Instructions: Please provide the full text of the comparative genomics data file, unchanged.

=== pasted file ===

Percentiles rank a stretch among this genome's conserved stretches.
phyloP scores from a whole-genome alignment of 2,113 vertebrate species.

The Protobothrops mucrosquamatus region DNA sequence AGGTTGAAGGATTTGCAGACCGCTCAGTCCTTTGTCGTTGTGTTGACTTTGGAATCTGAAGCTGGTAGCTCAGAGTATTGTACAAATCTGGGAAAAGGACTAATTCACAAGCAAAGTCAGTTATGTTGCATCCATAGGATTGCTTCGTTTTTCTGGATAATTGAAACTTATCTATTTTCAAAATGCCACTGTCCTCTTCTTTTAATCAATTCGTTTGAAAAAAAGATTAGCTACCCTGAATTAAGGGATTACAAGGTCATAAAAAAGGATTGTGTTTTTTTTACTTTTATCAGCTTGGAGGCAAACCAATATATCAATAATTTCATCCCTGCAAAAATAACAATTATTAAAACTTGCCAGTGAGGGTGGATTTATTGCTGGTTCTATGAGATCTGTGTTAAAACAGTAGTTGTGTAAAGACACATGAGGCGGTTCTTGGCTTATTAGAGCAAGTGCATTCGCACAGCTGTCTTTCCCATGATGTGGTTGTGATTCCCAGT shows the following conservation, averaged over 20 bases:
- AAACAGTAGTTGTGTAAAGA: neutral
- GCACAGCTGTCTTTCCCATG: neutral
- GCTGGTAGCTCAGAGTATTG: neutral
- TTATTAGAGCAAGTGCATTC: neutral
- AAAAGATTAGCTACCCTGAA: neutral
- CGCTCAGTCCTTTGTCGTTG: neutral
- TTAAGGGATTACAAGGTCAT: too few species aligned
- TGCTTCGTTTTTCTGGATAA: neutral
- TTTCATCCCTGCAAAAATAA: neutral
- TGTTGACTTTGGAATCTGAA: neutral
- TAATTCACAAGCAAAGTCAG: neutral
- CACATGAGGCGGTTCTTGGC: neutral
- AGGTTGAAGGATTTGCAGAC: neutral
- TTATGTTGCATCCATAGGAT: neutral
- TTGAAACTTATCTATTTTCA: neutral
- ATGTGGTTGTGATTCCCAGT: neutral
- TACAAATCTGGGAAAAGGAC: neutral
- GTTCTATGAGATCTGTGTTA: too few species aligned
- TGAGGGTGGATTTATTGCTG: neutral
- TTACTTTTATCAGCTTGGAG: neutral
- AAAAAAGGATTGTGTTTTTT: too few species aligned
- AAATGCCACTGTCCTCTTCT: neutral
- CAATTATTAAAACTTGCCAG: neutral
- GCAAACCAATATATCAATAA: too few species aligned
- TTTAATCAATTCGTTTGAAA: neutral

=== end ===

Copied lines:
Percentiles rank a stretch among this genome's conserved stretches.
phyloP scores from a whole-genome alignment of 2,113 vertebrate species.

The Protobothrops mucrosquamatus region DNA sequence AGGTTGAAGGATTTGCAGACCGCTCAGTCCTTTGTCGTTGTGTTGACTTTGGAATCTGAAGCTGGTAGCTCAGAGTATTGTACAAATCTGGGAAAAGGACTAATTCACAAGCAAAGTCAGTTATGTTGCATCCATAGGATTGCTTCGTTTTTCTGGATAATTGAAACTTATCTATTTTCAAAATGCCACTGTCCTCTTCTTTTAATCAATTCGTTTGAAAAAAAGATTAGCTACCCTGAATTAAGGGATTACAAGGTCATAAAAAAGGATTGTGTTTTTTTTACTTTTATCAGCTTGGAGGCAAACCAATATATCAATAATTTCATCCCTGCAAAAATAACAATTATTAAAACTTGCCAGTGAGGGTGGATTTATTGCTGGTTCTATGAGATCTGTGTTAAAACAGTAGTTGTGTAAAGACACATGAGGCGGTTCTTGGCTTATTAGAGCAAGTGCATTCGCACAGCTGTCTTTCCCATGATGTGGTTGTGATTCCCAGT shows the following conservation, averaged over 20 bases:
- AAACAGTAGTTGTGTAAAGA: neutral
- GCACAGCTGTCTTTCCCATG: neutral
- GCTGGTAGCTCAGAGTATTG: neutral
- TTATTAGAGCAAGTGCATTC: neutral
- AAAAGATTAGCTACCCTGAA: neutral
- CGCTCAGTCCTTTGTCGTTG: neutral
- TTAAGGGATTACAAGGTCAT: too few species aligned
- TGCTTCGTTTTTCTGGATAA: neutral
- TTTCATCCCTGCAAAAATAA: neutral
- TGTTGACTTTGGAATCTGAA: neutral
- TAATTCACAAGCAAAGTCAG: neutral
- CACATGAGGCGGTTCTTGGC: neutral
- AGGTTGAAGGATTTGCAGAC: neutral
- TTATGTTGCATCCATAGGAT: neutral
- TTGAAACTTATCTATTTTCA: neutral
- ATGTGGTTGTGATTCCCAGT: neutral
- TACAAATCTGGGAAAAGGAC: neutral
- GTTCTATGAGATCTGTGTTA: too few species aligned
- TGAGGGTGGATTTATTGCTG: neutral
- TTACTTTTATCAGCTTGGAG: neutral
- AAAAAAGGATTGTGTTTTTT: too few species aligned
- AAATGCCACTGTCCTCTTCT: neutral
- CAATTATTAAAACTTGCCAG: neutral
- GCAAACCAATATATCAATAA: too few species aligned
- TTTAATCAATTCGTTTGAAA: neutral